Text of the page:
Top
 Profile  
 
 Post subject: Re: C coding style
PostPosted: Wed Jun 29, 2011 2:57 am 
Offline
Member
Member
User avatar

Joined: Tue Jun 02, 2009 4:35 pm
Posts: 731
Location: Supporting the cause: Use \tabs to indent code. NOT \x20 spaces.
*Cough* 4 spaces can gtfo, tabs are better. If you want 4 space indenting, set your editor to display tabs as 4 space width. You can't do that with raw spaces. Tabs make everyone happy :wink: </troll>

Edit: Tbh though I'm mainly being mischievous because I will probably never submit wholoesale code to the wiki. Most of my contributions have been theory so far, so yea lol :>

_________________
17:56 < sortie> Paging is called paging because you need to draw it on pages in your notebook to succeed at it.


Top
 Profile  
 
 Post subject: Re: C coding style
PostPosted: Wed Jun 29, 2011 7:09 am 
Offline
Member
Member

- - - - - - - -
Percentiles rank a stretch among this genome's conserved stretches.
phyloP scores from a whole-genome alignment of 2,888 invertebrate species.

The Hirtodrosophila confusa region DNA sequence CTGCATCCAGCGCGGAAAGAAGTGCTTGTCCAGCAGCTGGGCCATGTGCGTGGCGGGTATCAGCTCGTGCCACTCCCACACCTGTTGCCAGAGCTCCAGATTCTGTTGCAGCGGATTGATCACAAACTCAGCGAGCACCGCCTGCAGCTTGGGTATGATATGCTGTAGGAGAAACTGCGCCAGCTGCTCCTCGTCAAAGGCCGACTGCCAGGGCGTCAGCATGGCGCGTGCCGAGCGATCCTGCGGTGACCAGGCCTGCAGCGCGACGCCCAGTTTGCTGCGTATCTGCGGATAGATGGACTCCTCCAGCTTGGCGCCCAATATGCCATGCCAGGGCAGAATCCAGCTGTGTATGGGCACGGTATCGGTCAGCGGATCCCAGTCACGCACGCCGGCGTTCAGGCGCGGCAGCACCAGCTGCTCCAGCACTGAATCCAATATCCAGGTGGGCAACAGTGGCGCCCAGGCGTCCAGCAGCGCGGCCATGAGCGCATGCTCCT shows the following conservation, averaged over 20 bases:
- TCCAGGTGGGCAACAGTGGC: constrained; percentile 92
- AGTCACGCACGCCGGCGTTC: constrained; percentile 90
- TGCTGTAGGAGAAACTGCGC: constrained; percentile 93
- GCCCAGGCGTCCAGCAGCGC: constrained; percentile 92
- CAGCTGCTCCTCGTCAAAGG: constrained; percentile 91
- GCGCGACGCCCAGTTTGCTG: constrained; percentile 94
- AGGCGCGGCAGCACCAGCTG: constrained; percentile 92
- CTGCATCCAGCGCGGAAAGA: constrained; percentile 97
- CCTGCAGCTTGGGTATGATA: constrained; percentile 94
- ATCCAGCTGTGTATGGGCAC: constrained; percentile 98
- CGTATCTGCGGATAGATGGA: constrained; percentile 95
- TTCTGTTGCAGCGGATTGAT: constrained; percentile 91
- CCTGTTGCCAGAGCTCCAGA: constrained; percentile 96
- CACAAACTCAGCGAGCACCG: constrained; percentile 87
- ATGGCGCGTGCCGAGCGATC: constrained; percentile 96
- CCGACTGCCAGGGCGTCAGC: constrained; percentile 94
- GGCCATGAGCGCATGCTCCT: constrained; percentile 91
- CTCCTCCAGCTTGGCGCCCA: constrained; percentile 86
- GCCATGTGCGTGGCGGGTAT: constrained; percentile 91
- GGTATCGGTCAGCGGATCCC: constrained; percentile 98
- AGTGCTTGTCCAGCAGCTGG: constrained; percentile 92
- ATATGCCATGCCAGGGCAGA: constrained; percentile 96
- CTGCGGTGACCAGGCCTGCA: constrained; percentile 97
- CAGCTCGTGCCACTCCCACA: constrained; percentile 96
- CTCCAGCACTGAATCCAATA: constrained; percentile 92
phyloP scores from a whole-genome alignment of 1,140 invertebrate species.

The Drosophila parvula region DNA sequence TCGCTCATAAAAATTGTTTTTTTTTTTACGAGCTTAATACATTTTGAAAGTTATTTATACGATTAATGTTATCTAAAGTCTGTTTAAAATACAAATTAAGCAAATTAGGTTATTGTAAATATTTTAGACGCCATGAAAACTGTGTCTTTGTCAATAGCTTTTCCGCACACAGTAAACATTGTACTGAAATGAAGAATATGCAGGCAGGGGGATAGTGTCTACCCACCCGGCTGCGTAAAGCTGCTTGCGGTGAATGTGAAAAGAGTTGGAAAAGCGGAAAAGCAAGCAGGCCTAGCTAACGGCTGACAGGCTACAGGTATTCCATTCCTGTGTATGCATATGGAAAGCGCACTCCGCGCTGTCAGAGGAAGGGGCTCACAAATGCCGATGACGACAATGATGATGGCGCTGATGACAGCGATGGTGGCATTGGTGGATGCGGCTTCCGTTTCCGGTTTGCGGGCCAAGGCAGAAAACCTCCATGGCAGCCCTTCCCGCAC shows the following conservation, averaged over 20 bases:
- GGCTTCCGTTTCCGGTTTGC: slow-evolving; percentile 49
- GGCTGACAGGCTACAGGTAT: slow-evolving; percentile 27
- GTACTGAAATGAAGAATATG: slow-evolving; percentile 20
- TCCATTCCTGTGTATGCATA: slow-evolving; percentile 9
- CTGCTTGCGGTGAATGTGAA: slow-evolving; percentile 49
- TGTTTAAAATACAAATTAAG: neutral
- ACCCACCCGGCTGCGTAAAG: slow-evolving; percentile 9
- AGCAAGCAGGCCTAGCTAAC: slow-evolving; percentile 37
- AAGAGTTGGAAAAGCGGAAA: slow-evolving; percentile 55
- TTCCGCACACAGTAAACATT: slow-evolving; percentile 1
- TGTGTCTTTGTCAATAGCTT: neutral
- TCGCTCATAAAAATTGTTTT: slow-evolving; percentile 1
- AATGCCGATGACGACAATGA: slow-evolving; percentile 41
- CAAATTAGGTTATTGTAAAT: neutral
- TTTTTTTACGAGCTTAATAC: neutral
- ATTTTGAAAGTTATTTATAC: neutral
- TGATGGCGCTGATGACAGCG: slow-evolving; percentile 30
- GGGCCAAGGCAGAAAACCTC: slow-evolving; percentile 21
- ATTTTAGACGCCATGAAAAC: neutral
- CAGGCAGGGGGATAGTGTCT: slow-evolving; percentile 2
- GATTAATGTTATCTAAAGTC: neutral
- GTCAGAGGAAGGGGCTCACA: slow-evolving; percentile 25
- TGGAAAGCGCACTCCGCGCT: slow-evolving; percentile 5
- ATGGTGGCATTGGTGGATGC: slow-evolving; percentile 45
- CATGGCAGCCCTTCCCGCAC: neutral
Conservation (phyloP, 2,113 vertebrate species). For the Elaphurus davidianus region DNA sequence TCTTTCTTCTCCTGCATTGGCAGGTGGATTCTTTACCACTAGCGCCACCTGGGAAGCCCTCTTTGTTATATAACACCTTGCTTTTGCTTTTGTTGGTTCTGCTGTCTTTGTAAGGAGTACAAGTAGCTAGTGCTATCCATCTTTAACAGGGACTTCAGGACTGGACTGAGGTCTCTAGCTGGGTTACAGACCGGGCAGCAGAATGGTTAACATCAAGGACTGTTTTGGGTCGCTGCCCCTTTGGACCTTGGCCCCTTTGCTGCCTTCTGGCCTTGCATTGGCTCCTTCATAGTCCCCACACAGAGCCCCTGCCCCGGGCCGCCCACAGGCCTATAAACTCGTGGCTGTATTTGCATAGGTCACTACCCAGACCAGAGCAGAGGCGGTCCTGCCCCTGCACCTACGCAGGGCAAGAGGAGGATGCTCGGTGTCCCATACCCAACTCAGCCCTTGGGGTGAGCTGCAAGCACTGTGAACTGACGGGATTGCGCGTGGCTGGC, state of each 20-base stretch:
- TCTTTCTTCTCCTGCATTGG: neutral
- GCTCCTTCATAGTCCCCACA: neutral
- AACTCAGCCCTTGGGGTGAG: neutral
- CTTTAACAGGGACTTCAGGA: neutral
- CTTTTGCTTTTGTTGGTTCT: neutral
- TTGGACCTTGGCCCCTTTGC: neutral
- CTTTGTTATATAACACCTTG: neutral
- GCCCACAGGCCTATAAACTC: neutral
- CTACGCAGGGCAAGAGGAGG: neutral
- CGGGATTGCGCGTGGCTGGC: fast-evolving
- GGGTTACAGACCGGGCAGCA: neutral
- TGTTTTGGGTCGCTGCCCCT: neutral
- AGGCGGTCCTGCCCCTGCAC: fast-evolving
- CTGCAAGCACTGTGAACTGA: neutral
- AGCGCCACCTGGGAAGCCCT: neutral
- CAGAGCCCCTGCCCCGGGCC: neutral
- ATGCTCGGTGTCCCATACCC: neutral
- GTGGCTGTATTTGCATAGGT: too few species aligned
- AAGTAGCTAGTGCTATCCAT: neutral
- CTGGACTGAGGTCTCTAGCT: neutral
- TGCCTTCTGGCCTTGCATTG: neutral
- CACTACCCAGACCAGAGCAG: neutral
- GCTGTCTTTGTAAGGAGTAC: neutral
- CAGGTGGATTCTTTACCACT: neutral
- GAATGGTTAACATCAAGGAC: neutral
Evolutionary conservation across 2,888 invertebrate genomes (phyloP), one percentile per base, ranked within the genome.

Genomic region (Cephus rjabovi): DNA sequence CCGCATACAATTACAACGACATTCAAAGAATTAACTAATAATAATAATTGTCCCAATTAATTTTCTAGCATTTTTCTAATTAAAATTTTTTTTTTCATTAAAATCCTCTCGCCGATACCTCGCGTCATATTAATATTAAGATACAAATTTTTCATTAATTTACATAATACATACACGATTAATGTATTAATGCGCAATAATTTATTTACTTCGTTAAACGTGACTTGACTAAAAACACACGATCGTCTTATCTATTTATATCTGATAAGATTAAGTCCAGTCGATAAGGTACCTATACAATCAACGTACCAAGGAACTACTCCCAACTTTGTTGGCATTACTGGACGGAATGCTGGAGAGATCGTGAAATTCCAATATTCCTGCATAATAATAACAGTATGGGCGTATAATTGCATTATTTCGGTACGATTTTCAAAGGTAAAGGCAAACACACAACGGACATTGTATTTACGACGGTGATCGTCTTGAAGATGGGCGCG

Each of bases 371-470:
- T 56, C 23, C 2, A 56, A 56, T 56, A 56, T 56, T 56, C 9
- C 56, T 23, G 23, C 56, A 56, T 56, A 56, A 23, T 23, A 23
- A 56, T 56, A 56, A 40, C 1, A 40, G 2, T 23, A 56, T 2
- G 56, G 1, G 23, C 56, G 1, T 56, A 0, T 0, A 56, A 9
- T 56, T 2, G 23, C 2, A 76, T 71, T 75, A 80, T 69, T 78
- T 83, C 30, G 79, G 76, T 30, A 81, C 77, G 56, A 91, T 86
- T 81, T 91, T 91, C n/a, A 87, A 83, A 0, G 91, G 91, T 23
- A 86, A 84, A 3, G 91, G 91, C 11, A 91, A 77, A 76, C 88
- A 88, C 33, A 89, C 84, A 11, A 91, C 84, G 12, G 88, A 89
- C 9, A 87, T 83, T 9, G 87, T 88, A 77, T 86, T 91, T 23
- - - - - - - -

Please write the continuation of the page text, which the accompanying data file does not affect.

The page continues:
User avatar

Joined: Fri Mar 07, 2008 5:36 pm
Posts: 1911
Location: Bucharest, Romania
Generally speaking, using hard tabs is problematic because it will misalign your code. Here's an example:

Code:
for (p = list; p != NULL; p = p->next) <TAB> // hello,
<TAB> printf("%p ", p); <TABS> // world!


For the comments to be aligned:

  • <TABS> = 5 <TAB>'s, for hard tabs set to 4 spaces
  • <TABS> = 2 <TAB>'s, for hard tabs set to 8 spaces

Using hard tabs only on the left side isn't any better; when you work with a multi-column alignment, you're screwed again:

Code:
if (a == b) <SPACES1> // hello,
<TAB> c = d; <SPACES2> // world!


In the above, the number of <SPACE>'s in <SPACE2> depends on both <TAB> and <SPACES1>, not just the latter.

The solution is to never use comments on the same line as code, but I see that as a limitation rather than an advantage.

_________________
"Computers in the future may weigh no more than 1.5 tons.", Popular Mechanics (1949)
[ Project UDI ]


Top
 Profile  
 
Display posts from previous:  Sort by  
Post new topic Reply to topic  [ 70 posts ]  Go to page Previous  1, 2, 3, 4, 5  Next

All times are UTC - 6 hours


Who is online

Users browsing this forum: Cjreek and 1 guest


You cannot post new topics in this forum
You cannot reply to topics in this forum
You cannot edit your posts in this forum
You cannot delete your posts in this forum
You cannot post attachments in this forum

Search for:
Jump to:  
Powered by phpBB © 2000, 2002, 2005, 2007 phpBB Group